Michigan’s Team Services travels west to the booming Bakken to provide workover rigs and other services that keep energy companies in the oil.

It was inevitable that Team Services, LLC, based in Kalkaska, Mich., would make its way to the Bakken oilfields three states to the west. Manager Steve Kwapis didn't have to work very hard at it — unless you count the years of hard work to build a good reputation and the company's investment in a solid safety program.

A major oil company contacted Kwapis based on references and Team Services' emphasis on safety. In October 2011, the company had a new workover rig delivered to Dickinson, N.D., directly from the manufacturer. By mid-March 2012, a second rig was delivered to the Williston area to provide services for a second oil company, and a third rig was delivered in July. A fourth is scheduled for this April.

Since workover rig services cover the life of the oil well and the Bakken is showing no sign of slowing down drilling new wells, the venture west should be a long and happy one for Team Services.

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Team Services was founded in 2001 as an oil service company with a small service rig and a vacuum truck in the northern region of Michigan's Lower Peninsula, and it has grown substantially over the past decade. As the company name indicates, its services cover a broad spectrum of support work, and crews coordinate with other oil service companies.

Team Services starts with excavation, offers hot oiler and vacuum and tanker truck services, along with brine spreading and disposal, and follows through right down to snow removal. Its biggest focus — workover rig service — has prompted the company to establish satellite locations in Manistee, Mich.; Mercer, Pa.; and Killdeer, N.D.

"When the Nielson family bought Team Services in 2008, the oil industry was picking up in Pennsylvania, so we sent a rig down there," Kwapis explains. "Pennsylvania was close, and the company started to take off from there."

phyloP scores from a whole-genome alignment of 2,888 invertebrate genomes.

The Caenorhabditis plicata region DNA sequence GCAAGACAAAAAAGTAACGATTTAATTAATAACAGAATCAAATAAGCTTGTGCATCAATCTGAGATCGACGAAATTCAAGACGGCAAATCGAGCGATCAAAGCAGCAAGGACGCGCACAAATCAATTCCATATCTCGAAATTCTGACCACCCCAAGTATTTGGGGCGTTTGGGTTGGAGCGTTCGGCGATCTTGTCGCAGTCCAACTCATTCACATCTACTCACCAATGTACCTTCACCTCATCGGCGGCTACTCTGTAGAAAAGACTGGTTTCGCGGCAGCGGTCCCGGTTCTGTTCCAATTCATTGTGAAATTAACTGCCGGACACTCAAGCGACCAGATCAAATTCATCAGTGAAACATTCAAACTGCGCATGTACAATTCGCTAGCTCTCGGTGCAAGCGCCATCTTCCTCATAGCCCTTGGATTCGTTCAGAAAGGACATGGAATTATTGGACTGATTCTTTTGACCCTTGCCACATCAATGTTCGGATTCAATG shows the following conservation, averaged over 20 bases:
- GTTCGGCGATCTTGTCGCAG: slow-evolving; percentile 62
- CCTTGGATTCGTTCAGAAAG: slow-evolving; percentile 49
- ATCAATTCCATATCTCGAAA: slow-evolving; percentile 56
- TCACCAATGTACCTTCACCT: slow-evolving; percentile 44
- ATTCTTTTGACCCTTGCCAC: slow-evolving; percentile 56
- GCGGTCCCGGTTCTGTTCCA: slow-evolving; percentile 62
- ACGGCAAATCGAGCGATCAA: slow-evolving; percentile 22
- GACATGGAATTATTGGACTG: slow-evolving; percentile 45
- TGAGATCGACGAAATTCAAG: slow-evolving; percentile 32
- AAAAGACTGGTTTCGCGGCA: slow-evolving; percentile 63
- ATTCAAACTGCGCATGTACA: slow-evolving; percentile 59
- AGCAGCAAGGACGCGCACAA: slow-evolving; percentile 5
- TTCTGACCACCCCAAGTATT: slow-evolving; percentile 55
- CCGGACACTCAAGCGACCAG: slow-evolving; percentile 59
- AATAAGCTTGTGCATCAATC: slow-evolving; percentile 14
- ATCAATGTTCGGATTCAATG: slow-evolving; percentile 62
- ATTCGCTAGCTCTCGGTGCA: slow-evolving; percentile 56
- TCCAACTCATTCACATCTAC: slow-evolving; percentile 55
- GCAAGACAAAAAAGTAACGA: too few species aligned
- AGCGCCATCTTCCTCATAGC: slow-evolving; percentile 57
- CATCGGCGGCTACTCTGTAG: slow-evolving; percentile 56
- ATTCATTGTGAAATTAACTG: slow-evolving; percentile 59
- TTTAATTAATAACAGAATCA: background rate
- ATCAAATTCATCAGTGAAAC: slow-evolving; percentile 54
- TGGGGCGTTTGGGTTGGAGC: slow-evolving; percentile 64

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The third-generation Nielson family understands the risks and benefits presented by the energy sector. Their first well in 1936 was a dry hole, but the company expanded from the 1960s to the 1990s with about 300 shallow natural gas wells in Michigan. In the 1970s, they partnered with Shell Oil Company to drill and complete deep oil and gas wells, and they continue to be a non-operating working interest owner with Shell (now Merit Energy).

The Nielsons sold interests in the shallow wells, but continue to manage 20,000 acres of mineral and leasehold acreage in Michigan. Kwapis, a longtime friend and business partner, manages Team Services for the family company.

The company's work in Pennsylvania and contractors sharing information led to the first request from a major oil company to set up a workover rig in the Bakken. The second oil company's request came through a manufacturer of workover rigs. The oil company asked the manufacturer which companies were buying new rigs, then checked the Team Services safety records on ISNetworld, which provides a grading system for safety and reliability to connect corporations with contractors. The oil company chose Team Services, which sent a second new rig to the Williston, N.D., area in March.

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"I am very fortunate to see all facets of the business and now to be part of something this large," says Tom Goosman, 68, who enthusiastically accepted Team Services offer to experience "one more boom" when Kwapis asked him if he would accept a job as area manager in March. Goosman had hired Team Services when working for a different company.

Goosman remembers his first night flight into Williston and seeing what appeared to be a vast sea of stars on the ground below. The flight attendant confirmed that the lights they were seeing from 10,000 feet were fires burning off gases on well sites in the Williston basin. Goosman knew Team Services would be in the Bakken for a long time.

"The nice part for us is we get in right after the drilling process," Goosman says. "We get to come in and help complete the well, and we get to service it for the life of the well."

After a Bakken well is drilled, the oil company moves its rig to the next site and Team Services moves in, tripping pipe for the frac crew, then pulling it out and running the production string. With wells 20,000 feet deep or more, the pipe weighs about 200,000 pounds, so some of the workover rigs can lift and lower up to 350,000 pounds.